AV: Pontificator, I too found the over-the-top, special-effects-laden story-telling technique quite enjoyable. Ritchie's vision–which feels oddly misplaced–is terrifically realized. Holmes' pre-cognitive ability to foresee the outcome of an impending conflict is fun and well-handled. With the use of eye-numbing freeze-forward film techniques, the movie also has no shortage of gun play, fisticuffs and a surprisingly reserved number of explosions. Though I will admit, the real indulgence of the Sherlock Holmes movies is the still-shot-into-woodcut illustration effect in each movie's closing credits. Now, I am sure it is some Adobe After Effects filter applied in post-production, it is so beautifully done, I almost wish the film's transitions would have been handled the same way.

Taking A Deeper Look
TP: It’s all here...drama, comedy and action. They even threw in a healthy dose of mystery as icing on this very tasty cake. Any movie that has all these qualities and delivers them well will have wide audience it’s a no-brainer this was a winner. It was made all the better for me because this movie made me doubt what I should never have doubted...namely Holmes himself. Moriarty was every bit the villain he should have been and to see Holmes operate from a disadvantage was s great story twist to present from. The interaction between Watson and Holmes was powerful and accented the real danger of the mind of Moriarty.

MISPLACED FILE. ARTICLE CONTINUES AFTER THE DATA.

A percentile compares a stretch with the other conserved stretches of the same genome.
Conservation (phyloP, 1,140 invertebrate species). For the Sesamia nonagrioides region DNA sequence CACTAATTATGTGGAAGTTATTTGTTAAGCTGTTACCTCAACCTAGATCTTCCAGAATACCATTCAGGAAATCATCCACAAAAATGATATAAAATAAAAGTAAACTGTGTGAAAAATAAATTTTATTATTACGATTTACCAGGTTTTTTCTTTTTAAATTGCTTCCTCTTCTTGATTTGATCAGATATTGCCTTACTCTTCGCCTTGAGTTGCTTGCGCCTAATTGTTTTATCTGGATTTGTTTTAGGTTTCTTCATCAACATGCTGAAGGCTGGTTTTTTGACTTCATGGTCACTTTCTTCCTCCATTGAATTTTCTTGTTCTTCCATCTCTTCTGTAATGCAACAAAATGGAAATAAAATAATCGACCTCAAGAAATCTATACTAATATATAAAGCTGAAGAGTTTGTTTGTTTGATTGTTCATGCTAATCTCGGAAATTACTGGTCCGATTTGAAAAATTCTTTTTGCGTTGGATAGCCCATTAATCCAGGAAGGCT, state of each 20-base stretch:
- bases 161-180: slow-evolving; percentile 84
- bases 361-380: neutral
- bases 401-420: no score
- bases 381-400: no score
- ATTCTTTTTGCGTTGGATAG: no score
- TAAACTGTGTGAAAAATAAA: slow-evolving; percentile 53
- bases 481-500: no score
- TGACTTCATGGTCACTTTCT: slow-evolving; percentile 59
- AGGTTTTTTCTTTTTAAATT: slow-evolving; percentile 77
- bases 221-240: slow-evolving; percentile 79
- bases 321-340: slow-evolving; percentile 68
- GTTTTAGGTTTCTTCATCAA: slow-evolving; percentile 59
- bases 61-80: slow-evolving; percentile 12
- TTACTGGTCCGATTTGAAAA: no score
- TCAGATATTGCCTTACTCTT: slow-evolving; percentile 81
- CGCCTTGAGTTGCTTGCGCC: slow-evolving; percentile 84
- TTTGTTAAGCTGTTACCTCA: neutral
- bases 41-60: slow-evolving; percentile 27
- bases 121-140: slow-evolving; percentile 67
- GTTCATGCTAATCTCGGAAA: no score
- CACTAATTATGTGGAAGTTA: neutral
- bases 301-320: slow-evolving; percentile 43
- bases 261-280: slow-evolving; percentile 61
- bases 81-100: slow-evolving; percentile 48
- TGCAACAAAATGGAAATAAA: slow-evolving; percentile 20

AV: It's hard not to dislike these movies–but what the hell, I'll give it a shot! Throughout the movie I feel like I am in a time warp. I am watching Victorian-era English characters tool around in pre-20th century Europe with the sensation that the storytelling technique is too fast-paced, too laden with effects and honestly, downright too cool for this movie. Don't misunderstand here, old friend, because I love the ride it takes you on but I honestly can't help shake the feeling that the whole film is just a bit... off.

Looking Ahead: Sequels
AV: What would a trilogy be without an impending third installment? Of course they will make another one, this movie is busting up the holiday box-office and is another runaway smash hit. Hollywood's slave-to-the-almighty dollar personae will not allow the powers that be avoid making another Holmes installment. I just can't help but ask... why? Having said that, I look forward to be dazzled by another senses-stunning foray into the action-packed world of industrialized, post-Victorian era England.

Of course there could be a third installment...but I have to wonder where they can go from here. I’m seeing Moriarty as the pinnacle of villainy and a very hard act to follow...unless, well...I’ll leave my speculation in the wind and defer to the mind of Vader.
THE PONTIFICATOR Rates Sherlock Holmes: Game of Shadows: I loved the first movie and this one was even better. The story was top rate, the action was spectacular and the elements of humor and mystery made it easy to follow the clues to the eight and a half blocks this movie busted.

ARTH VADER rates Sherlock Holems: Game of Shadows: The half-baked script, delightfully over-the-top special effects and overly complex–if not implausible–story don't seem to derail the runaway train of success that is the Sherlock Holmes holiday franchise. On the surface the movie is fun, fast and deliciously overindulgent, and despite its flaws–and Ponty, there are some noticeable flaws–I would be lying if I said I didn't enjoy it and if you are looking for a good time without too much reflection, then this movie is worth a seat and a bag of popcorn–and I am willing to drop seven and one half busted blocks to back it up. Whatever you do, stay for the closing credits.

Oh, and you might want to bring a little ibuprofen, just in case.

Sherlock Holmes: Game of Shadows:
8/10 Busted Blocks